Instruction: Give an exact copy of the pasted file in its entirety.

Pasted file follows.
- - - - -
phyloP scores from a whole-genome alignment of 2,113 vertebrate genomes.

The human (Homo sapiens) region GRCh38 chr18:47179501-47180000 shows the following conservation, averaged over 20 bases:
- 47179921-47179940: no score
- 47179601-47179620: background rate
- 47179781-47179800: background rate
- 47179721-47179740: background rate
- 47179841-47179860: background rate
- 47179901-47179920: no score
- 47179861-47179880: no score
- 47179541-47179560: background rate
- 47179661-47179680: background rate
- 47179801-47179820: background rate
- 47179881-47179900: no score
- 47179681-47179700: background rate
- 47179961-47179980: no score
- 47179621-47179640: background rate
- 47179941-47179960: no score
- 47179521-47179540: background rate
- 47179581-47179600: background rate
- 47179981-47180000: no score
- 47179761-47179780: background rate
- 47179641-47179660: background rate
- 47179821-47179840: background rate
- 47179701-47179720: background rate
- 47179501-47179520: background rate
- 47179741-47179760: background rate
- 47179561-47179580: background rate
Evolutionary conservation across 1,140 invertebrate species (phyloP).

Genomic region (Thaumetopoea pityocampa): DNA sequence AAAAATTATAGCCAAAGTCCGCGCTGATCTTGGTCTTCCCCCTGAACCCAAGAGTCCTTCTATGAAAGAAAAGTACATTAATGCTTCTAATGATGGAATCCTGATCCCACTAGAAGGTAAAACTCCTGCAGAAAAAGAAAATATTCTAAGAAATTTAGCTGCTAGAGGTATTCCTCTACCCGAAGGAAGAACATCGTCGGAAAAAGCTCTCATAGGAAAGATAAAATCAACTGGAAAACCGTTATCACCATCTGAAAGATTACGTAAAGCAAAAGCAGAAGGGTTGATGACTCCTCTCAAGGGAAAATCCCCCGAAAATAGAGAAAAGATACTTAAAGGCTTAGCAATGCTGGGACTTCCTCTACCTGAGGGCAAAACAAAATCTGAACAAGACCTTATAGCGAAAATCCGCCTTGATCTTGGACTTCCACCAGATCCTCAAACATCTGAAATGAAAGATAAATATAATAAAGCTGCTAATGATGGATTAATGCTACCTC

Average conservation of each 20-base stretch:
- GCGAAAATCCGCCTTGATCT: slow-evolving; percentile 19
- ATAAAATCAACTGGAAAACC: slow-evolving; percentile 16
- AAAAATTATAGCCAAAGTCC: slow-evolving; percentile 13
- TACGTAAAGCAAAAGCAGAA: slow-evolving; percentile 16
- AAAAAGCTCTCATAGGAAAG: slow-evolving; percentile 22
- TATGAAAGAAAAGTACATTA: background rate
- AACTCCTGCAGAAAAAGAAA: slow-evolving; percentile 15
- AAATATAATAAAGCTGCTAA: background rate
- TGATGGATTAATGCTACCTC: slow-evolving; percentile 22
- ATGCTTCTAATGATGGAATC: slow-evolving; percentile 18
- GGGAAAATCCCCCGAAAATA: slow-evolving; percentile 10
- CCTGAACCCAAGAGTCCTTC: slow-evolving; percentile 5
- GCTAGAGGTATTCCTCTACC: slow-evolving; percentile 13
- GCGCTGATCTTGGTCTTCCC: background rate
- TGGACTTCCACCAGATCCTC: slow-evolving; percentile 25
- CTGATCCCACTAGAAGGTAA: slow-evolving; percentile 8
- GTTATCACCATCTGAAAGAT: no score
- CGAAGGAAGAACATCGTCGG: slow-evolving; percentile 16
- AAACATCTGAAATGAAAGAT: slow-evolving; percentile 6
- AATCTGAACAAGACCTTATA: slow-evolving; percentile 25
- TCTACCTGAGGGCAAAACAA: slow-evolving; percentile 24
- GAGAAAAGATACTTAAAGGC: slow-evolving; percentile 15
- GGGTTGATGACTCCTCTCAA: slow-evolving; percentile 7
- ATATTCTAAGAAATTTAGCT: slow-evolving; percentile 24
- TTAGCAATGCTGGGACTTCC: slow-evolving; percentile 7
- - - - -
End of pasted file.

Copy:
phyloP scores from a whole-genome alignment of 2,113 vertebrate genomes.

The human (Homo sapiens) region GRCh38 chr18:47179501-47180000 shows the following conservation, averaged over 20 bases:
- 47179921-47179940: no score
- 47179601-47179620: background rate
- 47179781-47179800: background rate
- 47179721-47179740: background rate
- 47179841-47179860: background rate
- 47179901-47179920: no score
- 47179861-47179880: no score
- 47179541-47179560: background rate
- 47179661-47179680: background rate
- 47179801-47179820: background rate
- 47179881-47179900: no score
- 47179681-47179700: background rate
- 47179961-47179980: no score
- 47179621-47179640: background rate
- 47179941-47179960: no score
- 47179521-47179540: background rate
- 47179581-47179600: background rate
- 47179981-47180000: no score
- 47179761-47179780: background rate
- 47179641-47179660: background rate
- 47179821-47179840: background rate
- 47179701-47179720: background rate
- 47179501-47179520: background rate
- 47179741-47179760: background rate
- 47179561-47179580: background rate
Evolutionary conservation across 1,140 invertebrate species (phyloP).

Genomic region (Thaumetopoea pityocampa): DNA sequence AAAAATTATAGCCAAAGTCCGCGCTGATCTTGGTCTTCCCCCTGAACCCAAGAGTCCTTCTATGAAAGAAAAGTACATTAATGCTTCTAATGATGGAATCCTGATCCCACTAGAAGGTAAAACTCCTGCAGAAAAAGAAAATATTCTAAGAAATTTAGCTGCTAGAGGTATTCCTCTACCCGAAGGAAGAACATCGTCGGAAAAAGCTCTCATAGGAAAGATAAAATCAACTGGAAAACCGTTATCACCATCTGAAAGATTACGTAAAGCAAAAGCAGAAGGGTTGATGACTCCTCTCAAGGGAAAATCCCCCGAAAATAGAGAAAAGATACTTAAAGGCTTAGCAATGCTGGGACTTCCTCTACCTGAGGGCAAAACAAAATCTGAACAAGACCTTATAGCGAAAATCCGCCTTGATCTTGGACTTCCACCAGATCCTCAAACATCTGAAATGAAAGATAAATATAATAAAGCTGCTAATGATGGATTAATGCTACCTC

Average conservation of each 20-base stretch:
- GCGAAAATCCGCCTTGATCT: slow-evolving; percentile 19
- ATAAAATCAACTGGAAAACC: slow-evolving; percentile 16
- AAAAATTATAGCCAAAGTCC: slow-evolving; percentile 13
- TACGTAAAGCAAAAGCAGAA: slow-evolving; percentile 16
- AAAAAGCTCTCATAGGAAAG: slow-evolving; percentile 22
- TATGAAAGAAAAGTACATTA: background rate
- AACTCCTGCAGAAAAAGAAA: slow-evolving; percentile 15
- AAATATAATAAAGCTGCTAA: background rate
- TGATGGATTAATGCTACCTC: slow-evolving; percentile 22
- ATGCTTCTAATGATGGAATC: slow-evolving; percentile 18
- GGGAAAATCCCCCGAAAATA: slow-evolving; percentile 10
- CCTGAACCCAAGAGTCCTTC: slow-evolving; percentile 5
- GCTAGAGGTATTCCTCTACC: slow-evolving; percentile 13
- GCGCTGATCTTGGTCTTCCC: background rate
- TGGACTTCCACCAGATCCTC: slow-evolving; percentile 25
- CTGATCCCACTAGAAGGTAA: slow-evolving; percentile 8
- GTTATCACCATCTGAAAGAT: no score
- CGAAGGAAGAACATCGTCGG: slow-evolving; percentile 16
- AAACATCTGAAATGAAAGAT: slow-evolving; percentile 6
- AATCTGAACAAGACCTTATA: slow-evolving; percentile 25
- TCTACCTGAGGGCAAAACAA: slow-evolving; percentile 24
- GAGAAAAGATACTTAAAGGC: slow-evolving; percentile 15
- GGGTTGATGACTCCTCTCAA: slow-evolving; percentile 7
- ATATTCTAAGAAATTTAGCT: slow-evolving; percentile 24
- TTAGCAATGCTGGGACTTCC: slow-evolving; percentile 7